Throughout the years, Repair, Don’t Waste has built a strong relationship with the global defence sector by facilitating the repair of incredibly valuable assets in numerous settings. Such projects have included collaborations with the UK MoD, the Hellenic Airforce, and the Saudi Navy, but the partnership developed with the U.S Army has undoubtably yielded one of the most impressive single repair results that Repair, Don’t Waste have seen so far.
Global rail operator Alstom have been fans of the Repair, Don’t Waste mindset since their first investment in specialist test and troubleshooting technology in 2015, equipping their Chilean site with the in-house capabilities to repair their own faulty circuit boards. In 2023, Alstom have 11 locations across 3 continents that are Repair, Don’t Waste members and expect this number to increase significantly as net-zero target dates grow ever closer. The close relationship between Repair, Don’t Waste and Alstom is crucial to their long-term sustainability plans – and here’s why.
A subset of sustainability initiatives, the ESG (Environmental, Social and Governance) framework is booming in popularity around the globe – and can be the difference between a company surviving or thriving. For many ESG was originally a distant dream, but with the realities of climate change becoming frighteningly apparent, compounded by the COVID-19 Pandemic, these indicators are now a very real destination to ensure the continuation and improvement of business as we know it. But what is ESG, and how can embracing a Repair, Don’t Waste mindset benefit sustainable growth in industry?
Welcome to our exclusive Repair, Don’t Waste podcast to celebrate Repair Day 2023!
This years theme – Repair for Everyone – tackles the accessibility aspect of repair – many manufacturers do not want customers to repair, and many government bodies are slow to action in terms of support. Today I’ll be speaking to Willian Santos on the topic of how the Repair Don’t Waste movement sheds a different light on how repair can – and should – be made accessible to everyone and every business.
This year’s International E-Waste Day is centred around shedding light on ‘invisible’ electronic waste owned by the world’s consumers. Electronic items permeate every corner of our living environments in the western world – from homes, to offices, to shops and community centres, you can find multiple electronics in every modern-day situation. E-Waste Day focuses on what happens to these items when they are no longer working or become obsolete in our lives. At #RepairDontWaste we ask – what happens to industrial electronics when they too have served their purpose?
Your next equipment delivery will be made up of obsolete parts without you knowing it. Here’s what you have to do.
In February 2021, Willian Santos of ABI Electronics wrote an article urging industry leaders to come to their senses about the value of repair in the face of staggering obsolescence. The COVID-19 pandemic made it undeniable that a radical change in industries such as defence, aerospace, automotive, and rail had to happen – and fast – largely due to OEM-driven obsolescence of the systems and machinery required to keep planes, trains, wind turbines and solar inverters, robotic equipment and general critical infrastructure in operation. Two and a half years later, many industry-leading companies are still oblivious to the fact that their much-needed obsolescence solution is right under their nose – Repair, Don’t Waste.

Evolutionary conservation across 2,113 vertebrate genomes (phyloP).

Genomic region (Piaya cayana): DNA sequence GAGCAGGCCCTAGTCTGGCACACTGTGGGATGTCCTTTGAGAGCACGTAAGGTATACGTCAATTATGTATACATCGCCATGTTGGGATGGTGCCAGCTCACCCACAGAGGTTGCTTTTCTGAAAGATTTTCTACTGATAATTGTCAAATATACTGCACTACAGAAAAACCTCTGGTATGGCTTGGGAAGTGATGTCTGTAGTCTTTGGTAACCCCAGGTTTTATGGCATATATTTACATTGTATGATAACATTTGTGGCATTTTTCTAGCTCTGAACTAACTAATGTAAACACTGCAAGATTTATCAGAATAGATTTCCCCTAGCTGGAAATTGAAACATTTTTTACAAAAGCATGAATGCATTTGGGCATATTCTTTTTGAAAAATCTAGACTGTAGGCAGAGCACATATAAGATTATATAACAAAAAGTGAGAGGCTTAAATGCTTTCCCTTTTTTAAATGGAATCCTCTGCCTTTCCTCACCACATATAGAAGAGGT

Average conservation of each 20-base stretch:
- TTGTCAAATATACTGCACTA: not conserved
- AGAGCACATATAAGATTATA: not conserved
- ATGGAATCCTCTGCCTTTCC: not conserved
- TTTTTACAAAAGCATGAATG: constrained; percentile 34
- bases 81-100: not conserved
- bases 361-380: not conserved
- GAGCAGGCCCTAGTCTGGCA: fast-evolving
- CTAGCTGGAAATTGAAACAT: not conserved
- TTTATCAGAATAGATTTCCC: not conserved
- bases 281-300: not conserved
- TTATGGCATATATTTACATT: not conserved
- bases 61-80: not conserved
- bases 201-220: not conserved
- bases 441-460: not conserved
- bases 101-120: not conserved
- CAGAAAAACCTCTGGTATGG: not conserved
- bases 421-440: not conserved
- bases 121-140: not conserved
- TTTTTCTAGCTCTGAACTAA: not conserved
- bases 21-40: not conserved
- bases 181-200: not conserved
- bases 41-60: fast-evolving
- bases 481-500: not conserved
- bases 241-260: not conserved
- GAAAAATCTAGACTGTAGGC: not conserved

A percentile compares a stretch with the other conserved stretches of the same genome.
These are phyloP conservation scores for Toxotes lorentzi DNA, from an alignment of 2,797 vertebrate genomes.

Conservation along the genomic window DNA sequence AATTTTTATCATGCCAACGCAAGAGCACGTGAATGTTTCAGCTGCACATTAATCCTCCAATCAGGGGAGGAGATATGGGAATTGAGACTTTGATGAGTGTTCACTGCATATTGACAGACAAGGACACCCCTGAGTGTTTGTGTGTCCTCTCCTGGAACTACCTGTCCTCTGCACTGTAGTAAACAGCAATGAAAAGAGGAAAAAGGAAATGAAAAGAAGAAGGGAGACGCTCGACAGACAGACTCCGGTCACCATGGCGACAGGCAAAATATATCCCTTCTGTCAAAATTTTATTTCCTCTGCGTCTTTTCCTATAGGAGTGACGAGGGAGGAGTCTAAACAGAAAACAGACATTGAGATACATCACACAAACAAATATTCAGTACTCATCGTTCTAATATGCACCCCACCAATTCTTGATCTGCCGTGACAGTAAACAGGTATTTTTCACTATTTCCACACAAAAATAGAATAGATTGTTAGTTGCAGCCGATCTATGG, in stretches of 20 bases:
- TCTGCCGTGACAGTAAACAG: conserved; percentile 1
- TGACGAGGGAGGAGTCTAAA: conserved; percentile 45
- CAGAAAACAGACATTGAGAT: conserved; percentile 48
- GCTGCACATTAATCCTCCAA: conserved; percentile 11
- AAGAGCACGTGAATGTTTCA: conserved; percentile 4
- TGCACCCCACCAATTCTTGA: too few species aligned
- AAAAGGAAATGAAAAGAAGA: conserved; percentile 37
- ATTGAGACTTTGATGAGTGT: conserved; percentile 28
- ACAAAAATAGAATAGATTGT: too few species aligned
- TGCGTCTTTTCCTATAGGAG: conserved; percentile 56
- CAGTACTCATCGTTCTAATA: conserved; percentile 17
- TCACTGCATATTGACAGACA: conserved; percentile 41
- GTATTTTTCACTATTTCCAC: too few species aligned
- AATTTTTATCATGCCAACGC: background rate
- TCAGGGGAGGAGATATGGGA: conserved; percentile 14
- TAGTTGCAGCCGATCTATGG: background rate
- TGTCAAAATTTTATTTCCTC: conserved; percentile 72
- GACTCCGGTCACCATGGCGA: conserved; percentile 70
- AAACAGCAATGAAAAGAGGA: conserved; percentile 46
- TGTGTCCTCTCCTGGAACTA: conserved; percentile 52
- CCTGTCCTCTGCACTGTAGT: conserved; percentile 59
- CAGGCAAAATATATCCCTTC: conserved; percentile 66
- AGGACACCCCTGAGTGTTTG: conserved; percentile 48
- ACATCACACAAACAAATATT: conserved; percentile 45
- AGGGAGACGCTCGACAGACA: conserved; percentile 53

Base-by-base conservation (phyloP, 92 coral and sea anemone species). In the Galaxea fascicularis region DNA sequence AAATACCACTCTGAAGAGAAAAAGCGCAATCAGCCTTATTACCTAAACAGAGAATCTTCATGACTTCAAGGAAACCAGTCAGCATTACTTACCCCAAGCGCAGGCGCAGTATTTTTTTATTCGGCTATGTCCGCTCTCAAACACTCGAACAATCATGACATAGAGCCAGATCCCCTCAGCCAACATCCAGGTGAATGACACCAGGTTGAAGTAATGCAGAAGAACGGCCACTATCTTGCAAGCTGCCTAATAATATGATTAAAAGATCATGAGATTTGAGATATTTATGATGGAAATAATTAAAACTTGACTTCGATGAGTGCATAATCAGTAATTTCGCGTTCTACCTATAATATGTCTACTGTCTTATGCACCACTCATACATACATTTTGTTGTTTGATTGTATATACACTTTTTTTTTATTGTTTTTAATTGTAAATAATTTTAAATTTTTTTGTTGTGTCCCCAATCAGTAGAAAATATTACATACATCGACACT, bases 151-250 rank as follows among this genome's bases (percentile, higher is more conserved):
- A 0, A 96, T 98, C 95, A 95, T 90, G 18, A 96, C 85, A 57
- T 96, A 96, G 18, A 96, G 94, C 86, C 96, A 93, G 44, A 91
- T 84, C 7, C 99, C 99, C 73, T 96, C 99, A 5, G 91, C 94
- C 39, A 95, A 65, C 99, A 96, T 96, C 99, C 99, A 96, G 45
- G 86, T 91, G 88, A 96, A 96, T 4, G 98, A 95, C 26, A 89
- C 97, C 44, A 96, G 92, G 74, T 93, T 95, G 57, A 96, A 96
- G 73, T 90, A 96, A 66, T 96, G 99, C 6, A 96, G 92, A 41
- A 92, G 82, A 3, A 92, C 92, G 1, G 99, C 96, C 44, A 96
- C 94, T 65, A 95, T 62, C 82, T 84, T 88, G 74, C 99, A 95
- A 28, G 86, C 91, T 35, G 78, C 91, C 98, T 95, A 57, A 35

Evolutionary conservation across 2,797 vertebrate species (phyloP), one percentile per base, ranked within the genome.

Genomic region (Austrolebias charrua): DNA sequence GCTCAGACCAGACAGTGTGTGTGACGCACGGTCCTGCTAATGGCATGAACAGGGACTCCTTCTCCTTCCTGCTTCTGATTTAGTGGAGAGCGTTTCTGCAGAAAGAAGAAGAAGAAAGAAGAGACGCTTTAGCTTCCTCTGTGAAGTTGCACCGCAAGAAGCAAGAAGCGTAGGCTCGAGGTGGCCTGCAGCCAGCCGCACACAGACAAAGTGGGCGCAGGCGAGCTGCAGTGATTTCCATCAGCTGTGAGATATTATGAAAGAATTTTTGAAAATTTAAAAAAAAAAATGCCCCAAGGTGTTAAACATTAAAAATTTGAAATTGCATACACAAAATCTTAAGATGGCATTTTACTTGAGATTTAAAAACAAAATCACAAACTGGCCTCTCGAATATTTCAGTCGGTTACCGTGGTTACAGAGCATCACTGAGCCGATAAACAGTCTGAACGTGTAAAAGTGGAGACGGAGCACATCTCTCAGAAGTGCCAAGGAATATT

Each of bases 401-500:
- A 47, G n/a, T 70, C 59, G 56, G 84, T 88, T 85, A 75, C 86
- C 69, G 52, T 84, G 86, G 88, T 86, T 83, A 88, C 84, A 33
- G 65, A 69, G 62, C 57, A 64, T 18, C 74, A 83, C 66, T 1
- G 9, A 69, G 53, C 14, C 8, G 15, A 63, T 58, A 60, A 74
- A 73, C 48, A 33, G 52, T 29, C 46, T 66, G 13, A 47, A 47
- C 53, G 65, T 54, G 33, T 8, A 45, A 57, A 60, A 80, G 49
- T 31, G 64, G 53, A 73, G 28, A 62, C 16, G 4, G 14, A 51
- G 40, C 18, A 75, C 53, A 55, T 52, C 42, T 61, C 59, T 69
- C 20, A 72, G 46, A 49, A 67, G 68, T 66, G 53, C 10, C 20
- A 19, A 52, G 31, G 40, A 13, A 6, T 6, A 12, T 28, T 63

Signed into law in August 2022, the U.S Government’ CHIPS Act has been dubbed the most disruptive change to affect the electronics industry in a generation with serious consequences for its supply chain expected to last well over a decade. A repair-first strategy can help businesses support and manage their critical systems whilst American and European microchip supply chains take form, and well beyond that.
Our movement recently had the opportunity to share our ethos with the world via Interesting Engineering’s exciting new podcast, Lexicon. By delving into the issues of E-Waste and the fight to repair industrial electronics, ABI’s International Sales Manager Willian Santos explained why time is up for the break-and-replace mentality, and how the world needs to change to usher in a new era of sustainability in industry.
International Sales and Marketing manager Willian Santos of ABI Electronics was recently interviewed by Rail Director magazine regarding the importance of repair over replacement of electronic circuit boards, specifically in the rail sector. As a founder of the #RepairDontWaste movement, Willian shared great insight into how the industry’s largest players are challenging current trends and embracing electronic repair as a sustainable practise for today and the future.
Sustainability in the automotive industry is for many a strategy that will spearhead a new, circular future. And in many ways, the production of electric vehicles en-masse is one of the first tangible changes we are seeing happen worldwide in response to climate pressures. However, the manufacturing processes to create these carbon-neutral cars are strikingly similar to traditional methods, which create an astonishing amount of waste.